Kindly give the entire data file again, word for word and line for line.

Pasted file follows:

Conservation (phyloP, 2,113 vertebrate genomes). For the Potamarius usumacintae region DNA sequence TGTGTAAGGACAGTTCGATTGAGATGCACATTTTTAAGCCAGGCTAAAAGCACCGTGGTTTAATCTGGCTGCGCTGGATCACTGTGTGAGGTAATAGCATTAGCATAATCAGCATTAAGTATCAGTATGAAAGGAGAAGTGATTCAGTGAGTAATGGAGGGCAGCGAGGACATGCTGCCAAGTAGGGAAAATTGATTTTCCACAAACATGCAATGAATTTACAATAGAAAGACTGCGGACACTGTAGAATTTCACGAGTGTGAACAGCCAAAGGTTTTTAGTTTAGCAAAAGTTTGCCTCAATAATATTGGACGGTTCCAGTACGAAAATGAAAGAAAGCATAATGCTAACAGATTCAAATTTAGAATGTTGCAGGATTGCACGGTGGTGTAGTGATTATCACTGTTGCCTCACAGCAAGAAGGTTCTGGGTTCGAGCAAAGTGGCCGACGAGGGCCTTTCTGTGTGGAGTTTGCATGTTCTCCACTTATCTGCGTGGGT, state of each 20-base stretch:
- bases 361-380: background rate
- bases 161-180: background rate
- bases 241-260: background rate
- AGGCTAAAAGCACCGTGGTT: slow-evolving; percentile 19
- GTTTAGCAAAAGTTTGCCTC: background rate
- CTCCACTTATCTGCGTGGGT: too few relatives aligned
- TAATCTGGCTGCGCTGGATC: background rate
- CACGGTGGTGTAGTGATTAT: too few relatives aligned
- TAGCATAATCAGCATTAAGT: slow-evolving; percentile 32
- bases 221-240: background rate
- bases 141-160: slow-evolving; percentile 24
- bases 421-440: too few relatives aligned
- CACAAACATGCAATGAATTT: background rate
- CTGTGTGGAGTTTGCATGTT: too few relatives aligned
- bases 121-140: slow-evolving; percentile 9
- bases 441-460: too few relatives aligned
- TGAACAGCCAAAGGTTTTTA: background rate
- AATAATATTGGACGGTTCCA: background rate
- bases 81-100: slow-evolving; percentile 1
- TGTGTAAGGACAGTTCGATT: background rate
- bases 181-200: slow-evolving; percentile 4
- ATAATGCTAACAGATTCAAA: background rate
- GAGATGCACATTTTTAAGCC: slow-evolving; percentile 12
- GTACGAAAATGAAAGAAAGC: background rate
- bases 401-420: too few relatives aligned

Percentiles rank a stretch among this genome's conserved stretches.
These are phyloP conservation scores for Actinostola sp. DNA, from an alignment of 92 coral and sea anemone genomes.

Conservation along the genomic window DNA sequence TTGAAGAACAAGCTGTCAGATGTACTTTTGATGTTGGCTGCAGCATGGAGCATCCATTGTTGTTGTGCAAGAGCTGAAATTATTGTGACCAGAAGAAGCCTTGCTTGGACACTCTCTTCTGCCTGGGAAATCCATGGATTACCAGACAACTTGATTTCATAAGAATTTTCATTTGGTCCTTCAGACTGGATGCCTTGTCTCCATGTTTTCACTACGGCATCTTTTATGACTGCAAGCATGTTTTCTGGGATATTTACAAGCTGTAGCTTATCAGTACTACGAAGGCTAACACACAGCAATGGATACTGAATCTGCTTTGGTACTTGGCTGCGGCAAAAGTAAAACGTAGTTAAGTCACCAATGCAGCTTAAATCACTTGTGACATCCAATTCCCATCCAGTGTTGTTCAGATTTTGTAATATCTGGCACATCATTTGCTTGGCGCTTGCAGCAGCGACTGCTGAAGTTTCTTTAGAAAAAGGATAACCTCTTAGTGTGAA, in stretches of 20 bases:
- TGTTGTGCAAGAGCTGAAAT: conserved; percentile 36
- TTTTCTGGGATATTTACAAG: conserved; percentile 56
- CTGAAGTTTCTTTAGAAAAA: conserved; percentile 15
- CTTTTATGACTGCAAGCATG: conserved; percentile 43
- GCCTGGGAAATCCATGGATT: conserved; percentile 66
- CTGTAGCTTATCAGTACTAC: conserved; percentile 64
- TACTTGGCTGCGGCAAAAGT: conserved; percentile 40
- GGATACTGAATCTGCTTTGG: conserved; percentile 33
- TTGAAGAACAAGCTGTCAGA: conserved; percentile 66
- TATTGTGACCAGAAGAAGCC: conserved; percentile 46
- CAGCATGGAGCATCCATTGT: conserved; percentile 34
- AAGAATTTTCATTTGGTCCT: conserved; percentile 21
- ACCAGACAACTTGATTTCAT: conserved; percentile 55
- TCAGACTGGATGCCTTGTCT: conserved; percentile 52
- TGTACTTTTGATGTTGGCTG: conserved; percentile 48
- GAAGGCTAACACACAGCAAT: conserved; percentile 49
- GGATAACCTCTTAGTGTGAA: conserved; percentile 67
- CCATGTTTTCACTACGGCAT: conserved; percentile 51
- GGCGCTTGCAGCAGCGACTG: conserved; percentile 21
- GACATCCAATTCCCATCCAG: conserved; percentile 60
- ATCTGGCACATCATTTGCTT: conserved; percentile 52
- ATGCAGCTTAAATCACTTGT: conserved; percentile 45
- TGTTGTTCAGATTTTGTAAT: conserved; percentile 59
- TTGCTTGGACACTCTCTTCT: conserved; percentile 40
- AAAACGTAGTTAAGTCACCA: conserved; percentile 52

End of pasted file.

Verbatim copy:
Conservation (phyloP, 2,113 vertebrate genomes). For the Potamarius usumacintae region DNA sequence TGTGTAAGGACAGTTCGATTGAGATGCACATTTTTAAGCCAGGCTAAAAGCACCGTGGTTTAATCTGGCTGCGCTGGATCACTGTGTGAGGTAATAGCATTAGCATAATCAGCATTAAGTATCAGTATGAAAGGAGAAGTGATTCAGTGAGTAATGGAGGGCAGCGAGGACATGCTGCCAAGTAGGGAAAATTGATTTTCCACAAACATGCAATGAATTTACAATAGAAAGACTGCGGACACTGTAGAATTTCACGAGTGTGAACAGCCAAAGGTTTTTAGTTTAGCAAAAGTTTGCCTCAATAATATTGGACGGTTCCAGTACGAAAATGAAAGAAAGCATAATGCTAACAGATTCAAATTTAGAATGTTGCAGGATTGCACGGTGGTGTAGTGATTATCACTGTTGCCTCACAGCAAGAAGGTTCTGGGTTCGAGCAAAGTGGCCGACGAGGGCCTTTCTGTGTGGAGTTTGCATGTTCTCCACTTATCTGCGTGGGT, state of each 20-base stretch:
- bases 361-380: background rate
- bases 161-180: background rate
- bases 241-260: background rate
- AGGCTAAAAGCACCGTGGTT: slow-evolving; percentile 19
- GTTTAGCAAAAGTTTGCCTC: background rate
- CTCCACTTATCTGCGTGGGT: too few relatives aligned
- TAATCTGGCTGCGCTGGATC: background rate
- CACGGTGGTGTAGTGATTAT: too few relatives aligned
- TAGCATAATCAGCATTAAGT: slow-evolving; percentile 32
- bases 221-240: background rate
- bases 141-160: slow-evolving; percentile 24
- bases 421-440: too few relatives aligned
- CACAAACATGCAATGAATTT: background rate
- CTGTGTGGAGTTTGCATGTT: too few relatives aligned
- bases 121-140: slow-evolving; percentile 9
- bases 441-460: too few relatives aligned
- TGAACAGCCAAAGGTTTTTA: background rate
- AATAATATTGGACGGTTCCA: background rate
- bases 81-100: slow-evolving; percentile 1
- TGTGTAAGGACAGTTCGATT: background rate
- bases 181-200: slow-evolving; percentile 4
- ATAATGCTAACAGATTCAAA: background rate
- GAGATGCACATTTTTAAGCC: slow-evolving; percentile 12
- GTACGAAAATGAAAGAAAGC: background rate
- bases 401-420: too few relatives aligned

Percentiles rank a stretch among this genome's conserved stretches.
These are phyloP conservation scores for Actinostola sp. DNA, from an alignment of 92 coral and sea anemone genomes.

Conservation along the genomic window DNA sequence TTGAAGAACAAGCTGTCAGATGTACTTTTGATGTTGGCTGCAGCATGGAGCATCCATTGTTGTTGTGCAAGAGCTGAAATTATTGTGACCAGAAGAAGCCTTGCTTGGACACTCTCTTCTGCCTGGGAAATCCATGGATTACCAGACAACTTGATTTCATAAGAATTTTCATTTGGTCCTTCAGACTGGATGCCTTGTCTCCATGTTTTCACTACGGCATCTTTTATGACTGCAAGCATGTTTTCTGGGATATTTACAAGCTGTAGCTTATCAGTACTACGAAGGCTAACACACAGCAATGGATACTGAATCTGCTTTGGTACTTGGCTGCGGCAAAAGTAAAACGTAGTTAAGTCACCAATGCAGCTTAAATCACTTGTGACATCCAATTCCCATCCAGTGTTGTTCAGATTTTGTAATATCTGGCACATCATTTGCTTGGCGCTTGCAGCAGCGACTGCTGAAGTTTCTTTAGAAAAAGGATAACCTCTTAGTGTGAA, in stretches of 20 bases:
- TGTTGTGCAAGAGCTGAAAT: conserved; percentile 36
- TTTTCTGGGATATTTACAAG: conserved; percentile 56
- CTGAAGTTTCTTTAGAAAAA: conserved; percentile 15
- CTTTTATGACTGCAAGCATG: conserved; percentile 43
- GCCTGGGAAATCCATGGATT: conserved; percentile 66
- CTGTAGCTTATCAGTACTAC: conserved; percentile 64
- TACTTGGCTGCGGCAAAAGT: conserved; percentile 40
- GGATACTGAATCTGCTTTGG: conserved; percentile 33
- TTGAAGAACAAGCTGTCAGA: conserved; percentile 66
- TATTGTGACCAGAAGAAGCC: conserved; percentile 46
- CAGCATGGAGCATCCATTGT: conserved; percentile 34
- AAGAATTTTCATTTGGTCCT: conserved; percentile 21
- ACCAGACAACTTGATTTCAT: conserved; percentile 55
- TCAGACTGGATGCCTTGTCT: conserved; percentile 52
- TGTACTTTTGATGTTGGCTG: conserved; percentile 48
- GAAGGCTAACACACAGCAAT: conserved; percentile 49
- GGATAACCTCTTAGTGTGAA: conserved; percentile 67
- CCATGTTTTCACTACGGCAT: conserved; percentile 51
- GGCGCTTGCAGCAGCGACTG: conserved; percentile 21
- GACATCCAATTCCCATCCAG: conserved; percentile 60
- ATCTGGCACATCATTTGCTT: conserved; percentile 52
- ATGCAGCTTAAATCACTTGT: conserved; percentile 45
- TGTTGTTCAGATTTTGTAAT: conserved; percentile 59
- TTGCTTGGACACTCTCTTCT: conserved; percentile 40
- AAAACGTAGTTAAGTCACCA: conserved; percentile 52